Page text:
In this document, only TCP and UDP are defined.

2.2.  Single-homed CP Routers

   The PCP machinery assumes a single-homed subscriber model.  That is,
   for a given IP version, only one default route exists to reach the
   Internet, much as there is only one default route for a TCP SYN
   towards the Internet.  This restriction exists because otherwise
   there would need to be one PCP servers for each egress, because the
   host could not reliably determine which egress path packets would
   take.


3.  Terminology

   The key words "MUST", "MUST NOT", "REQUIRED", "SHALL", "SHALL NOT",
   "SHOULD", "SHOULD NOT", "RECOMMENDED", "MAY", and "OPTIONAL" in this
   document are to be interpreted as described in RFC 2119 [RFC2119].

3.1.  Port Forwarding

   Port forwarding allows a host to receive traffic sent to a specific
   IP address and port.

   In the context of a NAT with internal and external IP addresses, if
   an internal host is listening to connections on a specific port (that
   is, operating as a server), the external IP address and port number
   need to be port forwarded (also called "mapped") to the internal IP
   address and port number.  The internal and external IP addresses are
   different, and a key point is that the internal and external
   transport destination port numbers could be different.  For example,
   a webcam might be listening on port 80 on its internal address
   192.168.1.1, while its publicly-accessible external address is
   192.0.2.1 and port is 12345.  The NAT does 'port forwarding' of one
   to the other.

   In the context of a firewall, the internal and external IP addresses
   (and ports) are not changed.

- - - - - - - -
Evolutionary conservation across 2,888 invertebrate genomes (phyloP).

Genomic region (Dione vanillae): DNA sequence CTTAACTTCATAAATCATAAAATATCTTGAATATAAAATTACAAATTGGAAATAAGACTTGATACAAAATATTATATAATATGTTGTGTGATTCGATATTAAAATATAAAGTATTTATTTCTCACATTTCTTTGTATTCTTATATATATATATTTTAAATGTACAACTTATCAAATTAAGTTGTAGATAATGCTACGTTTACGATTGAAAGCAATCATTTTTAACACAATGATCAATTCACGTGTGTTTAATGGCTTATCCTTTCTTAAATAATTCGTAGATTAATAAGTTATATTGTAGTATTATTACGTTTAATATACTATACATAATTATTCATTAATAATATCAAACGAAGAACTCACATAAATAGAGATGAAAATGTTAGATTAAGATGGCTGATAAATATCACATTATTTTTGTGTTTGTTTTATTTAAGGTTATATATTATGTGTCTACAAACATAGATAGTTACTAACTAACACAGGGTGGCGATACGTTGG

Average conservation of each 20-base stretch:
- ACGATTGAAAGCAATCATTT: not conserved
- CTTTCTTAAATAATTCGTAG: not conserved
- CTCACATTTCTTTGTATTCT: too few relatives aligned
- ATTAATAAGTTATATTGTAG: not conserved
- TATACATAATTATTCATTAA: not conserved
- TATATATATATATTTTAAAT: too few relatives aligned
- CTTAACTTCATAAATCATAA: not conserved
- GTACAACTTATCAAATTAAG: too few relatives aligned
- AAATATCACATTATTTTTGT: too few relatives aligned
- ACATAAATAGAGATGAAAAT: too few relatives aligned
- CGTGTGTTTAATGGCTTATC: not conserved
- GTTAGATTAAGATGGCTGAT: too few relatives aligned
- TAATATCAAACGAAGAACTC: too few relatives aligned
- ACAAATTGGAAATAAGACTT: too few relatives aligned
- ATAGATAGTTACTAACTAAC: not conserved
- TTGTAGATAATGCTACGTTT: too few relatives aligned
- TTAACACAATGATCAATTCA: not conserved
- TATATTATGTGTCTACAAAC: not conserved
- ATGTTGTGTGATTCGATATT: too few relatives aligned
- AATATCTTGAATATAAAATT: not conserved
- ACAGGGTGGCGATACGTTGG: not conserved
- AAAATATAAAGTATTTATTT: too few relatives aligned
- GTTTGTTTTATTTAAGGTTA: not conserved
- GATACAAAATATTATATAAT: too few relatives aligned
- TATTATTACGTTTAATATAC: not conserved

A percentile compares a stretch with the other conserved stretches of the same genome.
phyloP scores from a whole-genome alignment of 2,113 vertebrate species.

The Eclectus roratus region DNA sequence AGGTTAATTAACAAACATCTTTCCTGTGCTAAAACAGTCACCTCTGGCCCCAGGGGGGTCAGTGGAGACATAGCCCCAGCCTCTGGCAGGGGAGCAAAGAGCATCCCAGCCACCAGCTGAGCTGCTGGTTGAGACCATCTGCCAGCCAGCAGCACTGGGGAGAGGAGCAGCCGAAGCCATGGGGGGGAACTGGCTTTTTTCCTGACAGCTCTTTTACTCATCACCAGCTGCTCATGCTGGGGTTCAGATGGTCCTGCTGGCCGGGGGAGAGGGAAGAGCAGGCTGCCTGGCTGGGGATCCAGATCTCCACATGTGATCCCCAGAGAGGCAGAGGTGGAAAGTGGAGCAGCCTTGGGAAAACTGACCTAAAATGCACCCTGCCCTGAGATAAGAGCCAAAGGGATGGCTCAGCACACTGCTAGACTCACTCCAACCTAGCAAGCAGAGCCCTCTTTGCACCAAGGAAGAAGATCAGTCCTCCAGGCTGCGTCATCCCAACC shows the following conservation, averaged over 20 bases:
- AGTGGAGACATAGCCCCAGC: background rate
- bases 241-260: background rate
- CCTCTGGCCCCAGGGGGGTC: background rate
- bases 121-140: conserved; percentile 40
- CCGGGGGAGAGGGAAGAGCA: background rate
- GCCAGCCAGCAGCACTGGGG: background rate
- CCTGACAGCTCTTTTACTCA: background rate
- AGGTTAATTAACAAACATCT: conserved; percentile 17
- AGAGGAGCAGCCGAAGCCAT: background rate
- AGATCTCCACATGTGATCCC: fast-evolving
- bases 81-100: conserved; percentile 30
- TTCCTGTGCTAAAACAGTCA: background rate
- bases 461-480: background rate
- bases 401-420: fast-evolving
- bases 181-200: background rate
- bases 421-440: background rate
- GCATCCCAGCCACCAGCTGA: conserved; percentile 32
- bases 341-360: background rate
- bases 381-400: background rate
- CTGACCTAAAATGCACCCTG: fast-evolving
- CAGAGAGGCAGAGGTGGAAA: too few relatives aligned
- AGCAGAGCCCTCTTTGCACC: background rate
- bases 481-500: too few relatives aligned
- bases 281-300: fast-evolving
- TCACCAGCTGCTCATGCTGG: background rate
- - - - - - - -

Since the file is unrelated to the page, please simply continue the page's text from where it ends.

3.2.  PCP Client

   The network element that sends PCP requests to the PCP Server.  This
   network element could be an application running on a host, embedded
   in the host's OS or libraries, or running on a network device (such



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   as a customer premise router).

3.3.  PCP Server

   A network element which receives and processes PCP requests from a
   PCP Client.  This element might be the same as the device embedding
   the controlled NAT (as shown in Figure 1) or might be a different
   element in the network which interacts with the NAT (e.g., using out-
   of-band XML, as shown in Figure 2).
                                  +-----------------+
         +------------+           | NAT or firewall |
         | PCP Client |-<network>-+                 +---<Internet>
         +------------+           |  with embedded  |
                                  |    PCP server   |
                                  +-----------------+

                 Figure 1: device with Embedded PCP Server

                                  +-----------------+
                               +--+ NAT or firewall +---<Internet>
                              /   +-----------------+
     +------------+          /          ^
     | PCP Client +-<network>           | Interaction (e.g., using XML)
     +------------+          \          v
                              \   +------------+
                               +--+ PCP Server |
                                  +------------+

                  Figure 2: NAT with Separate PCP Server

3.4.  Interworking with UPnP IGD

   In UPnP IGD, a 'control point' can request a specific port or can
   request a wildcard port, and there is no concept of a mapping
   lifetime.  This model does not work well with NATs, especially large
   scale NATs.















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        +-------------+
        | IGD Control |
        |   Point     |-----+
        +-------------+     |   +-----+       +--------+
                            +---| IGD-|       |Provider|
                                | PCP |-------|  NAT   |--<Internet>
                            +---| IWF |       |        |
        +-------------+     |   +-----+       +--------+
        | Local Host  |-----+
        +-------------+
                       LAN Side        External Side
        <======UPnP IGD==========><======PCP=====>

              Figure 3: UPnP IGD to PCP Interworking Function

3.4.1.  Creating a mapping

   [Ed.  Note: this section needs revision.]

   [Ed.  Note: discuss three types of mapping: dynamic (TCP SYN), PCP,